I am always fascinated by the unique ways people respond to Goal
(GMT) and how they derive benefit. As a clinician and research team member who
has had the opportunity to deliver GMT throughout the course of its
development, I’ve witnessed clients and research participants explore the
material with curiosity, struggle with certain concepts and practices, and have
real lightbulb moments. These moments often come in between the sessions when
clients are practicing the GMT skills. When clients experience success with the
GMT skills, their reactions range from surprise to relief, particularly if the
skill produces outcomes that have been frustratingly elusive with other
Over the years, I’ve also encountered situations where I’ve
found it necessary to exercise clinical judgement and experiment with different
ways of delivering the GMT content. Often times, these opportunities have
arisen in response to specific client needs.
Some clients have struggled with the pace of the weekly sessions and have needed more 1-1 support and repetition than can be accommodated in the standard format. I recall a time when a group had reached Module 7 (Making Decisions) and all seemed to be going well, except for one client, who we’ll call Sarah. For many reasons, including unexpected life stressors, medication changes, and mood issues, Sarah was unable to focus in the groups and felt lost, frustrated and ashamed as the group seemed to move on without her. It became apparent that Sarah was still struggling to grasp the GMT constructs beyond STOP! and that she needed more support. We decided on short booster sessions that focused on the review and practice of the CORE GMT skills: STOP!—Breath Focus—CHECK the Mental Blackboard. Extra practice in these three skills in sequence, pulling in the early Mental Laboratory tasks like Card Dealing and The Clapping Task, was manageable for Sarah. With the additional support and practice, Sarah saw improvements in daily life tasks including medication management, remembering appointments and structuring her day. I believe the massed practice of a scaled back version of GMT made all the difference for Sarah.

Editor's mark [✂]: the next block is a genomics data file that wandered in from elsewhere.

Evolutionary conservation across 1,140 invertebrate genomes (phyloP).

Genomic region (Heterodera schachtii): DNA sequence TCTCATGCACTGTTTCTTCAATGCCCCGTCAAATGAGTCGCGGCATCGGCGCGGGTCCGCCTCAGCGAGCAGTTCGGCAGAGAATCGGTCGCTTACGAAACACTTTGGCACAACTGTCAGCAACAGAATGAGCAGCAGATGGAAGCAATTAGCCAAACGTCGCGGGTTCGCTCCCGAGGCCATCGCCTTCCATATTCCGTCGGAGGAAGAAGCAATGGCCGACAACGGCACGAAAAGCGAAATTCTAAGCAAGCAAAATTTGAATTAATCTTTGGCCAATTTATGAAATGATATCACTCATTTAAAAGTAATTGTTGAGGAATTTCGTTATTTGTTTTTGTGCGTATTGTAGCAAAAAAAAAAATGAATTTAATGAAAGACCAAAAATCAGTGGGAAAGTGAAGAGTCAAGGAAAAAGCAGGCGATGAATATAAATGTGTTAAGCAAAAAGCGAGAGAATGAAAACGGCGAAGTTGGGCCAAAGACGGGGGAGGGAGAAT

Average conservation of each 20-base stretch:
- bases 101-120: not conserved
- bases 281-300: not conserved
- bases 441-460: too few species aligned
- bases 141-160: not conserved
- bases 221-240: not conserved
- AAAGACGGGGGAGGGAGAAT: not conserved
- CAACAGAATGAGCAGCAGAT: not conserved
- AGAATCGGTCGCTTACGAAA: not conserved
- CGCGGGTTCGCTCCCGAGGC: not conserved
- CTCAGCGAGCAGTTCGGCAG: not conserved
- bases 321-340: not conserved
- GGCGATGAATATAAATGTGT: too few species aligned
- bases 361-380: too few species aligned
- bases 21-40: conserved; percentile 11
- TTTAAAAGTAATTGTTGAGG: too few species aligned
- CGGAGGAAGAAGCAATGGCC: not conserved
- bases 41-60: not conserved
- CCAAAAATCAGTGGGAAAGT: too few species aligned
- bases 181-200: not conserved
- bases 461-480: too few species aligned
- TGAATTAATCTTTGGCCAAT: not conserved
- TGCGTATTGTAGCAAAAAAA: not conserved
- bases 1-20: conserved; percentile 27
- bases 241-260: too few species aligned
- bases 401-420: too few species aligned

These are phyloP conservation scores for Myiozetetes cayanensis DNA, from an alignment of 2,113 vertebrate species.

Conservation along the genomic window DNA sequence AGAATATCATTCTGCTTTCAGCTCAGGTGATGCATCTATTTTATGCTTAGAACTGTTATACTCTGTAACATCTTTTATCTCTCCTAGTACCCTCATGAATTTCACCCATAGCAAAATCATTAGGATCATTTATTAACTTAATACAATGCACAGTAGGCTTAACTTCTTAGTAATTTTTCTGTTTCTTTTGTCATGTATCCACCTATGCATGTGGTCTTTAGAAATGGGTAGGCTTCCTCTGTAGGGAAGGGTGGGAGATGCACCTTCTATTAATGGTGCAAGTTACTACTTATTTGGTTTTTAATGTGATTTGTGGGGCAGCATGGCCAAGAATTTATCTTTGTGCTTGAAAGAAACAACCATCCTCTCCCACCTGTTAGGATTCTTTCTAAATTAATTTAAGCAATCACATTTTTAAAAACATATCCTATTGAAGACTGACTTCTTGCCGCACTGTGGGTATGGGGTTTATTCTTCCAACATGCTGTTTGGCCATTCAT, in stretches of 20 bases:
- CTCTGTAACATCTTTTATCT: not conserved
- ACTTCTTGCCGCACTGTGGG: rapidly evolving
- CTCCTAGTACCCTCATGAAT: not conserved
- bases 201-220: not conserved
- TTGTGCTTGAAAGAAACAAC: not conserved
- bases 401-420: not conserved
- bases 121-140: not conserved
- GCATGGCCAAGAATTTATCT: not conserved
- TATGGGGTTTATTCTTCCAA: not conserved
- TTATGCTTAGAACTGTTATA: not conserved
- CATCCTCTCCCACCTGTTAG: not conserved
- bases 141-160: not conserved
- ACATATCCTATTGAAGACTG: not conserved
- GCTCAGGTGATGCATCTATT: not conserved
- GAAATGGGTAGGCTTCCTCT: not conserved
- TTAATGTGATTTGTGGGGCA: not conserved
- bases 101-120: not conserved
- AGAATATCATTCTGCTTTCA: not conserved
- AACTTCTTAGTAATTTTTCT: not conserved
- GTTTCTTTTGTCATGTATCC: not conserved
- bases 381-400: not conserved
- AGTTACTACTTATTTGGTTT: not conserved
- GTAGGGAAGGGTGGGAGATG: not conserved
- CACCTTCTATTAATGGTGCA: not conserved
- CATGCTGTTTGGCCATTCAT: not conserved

In contrast, some clients benefit from a single session of
the CORE GMT skills to target a specific functional challenge. I once
facilitated a one-off session for a group of clients who were actively engaged in
a PTSD treatment program. These clients had expressed interest in learning some
strategies to manage their attention and memory challenges. I provided an
overview of the CORE GMT sequence: Absentmindedness/Automatic
Pilot—STOP!—Breath Focus—CHECK the Mental Blackboard. A few days after the
session, Kelly (a pseudonym), a client who had attended this group
approached me to tell me of her success in using the GMT sequence. Kelly detailed
her experience using the STOP!—Breath Focus—CHECK the Mental Blackboard to
remind herself of her goal during a challenging task. She had set a goal of
spending time in the community despite very powerful urges to avoid crowds of
people. Kelly skillfully used the STOP! technique whenever she felt overwhelmed and had
the urge to retreat to her car (Automatic Pilot). She used the Breath Focus
(having already been exposed to and practiced mindfulness) to clear her mind and
check her Mental Blackboard to remind herself of her goal of spending time in
the community. She was able to use these skills at frequent intervals, manage her
automatic responses and achieve her goal. This brief exposure to the CORE
skills of GMT helped Kelly to manage her emotions, thoughts, and behaviours
that she was developing in her main treatment program.
One of the strengths of GMT is that it is a structured,
manualized 9-session. However, I don’t believe that GMT has to be a
one-size-fits-all intervention. At times, it is important to have ways to
modify GMT delivery, preserving GMT’s foundational, or core elements, to
respond flexibly. In response to this need, we developed the flexible GMT
system in which the GMT foundations (Building Awareness of
Absentmindedness/Automatic Pilot; Present-Mindedness; STOP!; Check the Mental
Blackboard) are presented in one or two sessions. The remaining GMT elements
are then flexibly incorporated in subsequent sessions.
GMT Foundations gives clinicians the option to modify GMT
delivery to better suit the diverse needs and treatment responses of clients
whenever indicated, and at the same time preserve the essential elements of
this well-researched intervention. The flexible GMT system is an exciting step in
the evolution of GMT in diverse treatment settings.
Charlene O’Connor is a licensed occupational therapist and Senior Manager of Research & Innovation at Homewood Health Sciences Centre.
Ms. O’Connor was involved in the early development of GMT and neuroscience research on sustained attention as a graduate student at the University of Toronto. She has since become a clinician-expert on GMT administration, particularly in mental health settings. She contributed to the development of the GMT Foundations manual and flexible GMT system, now available with the GMT Digital Tools.
GMT Foundations is available in French and English as part of the GMT Digital Tools.
for more information.
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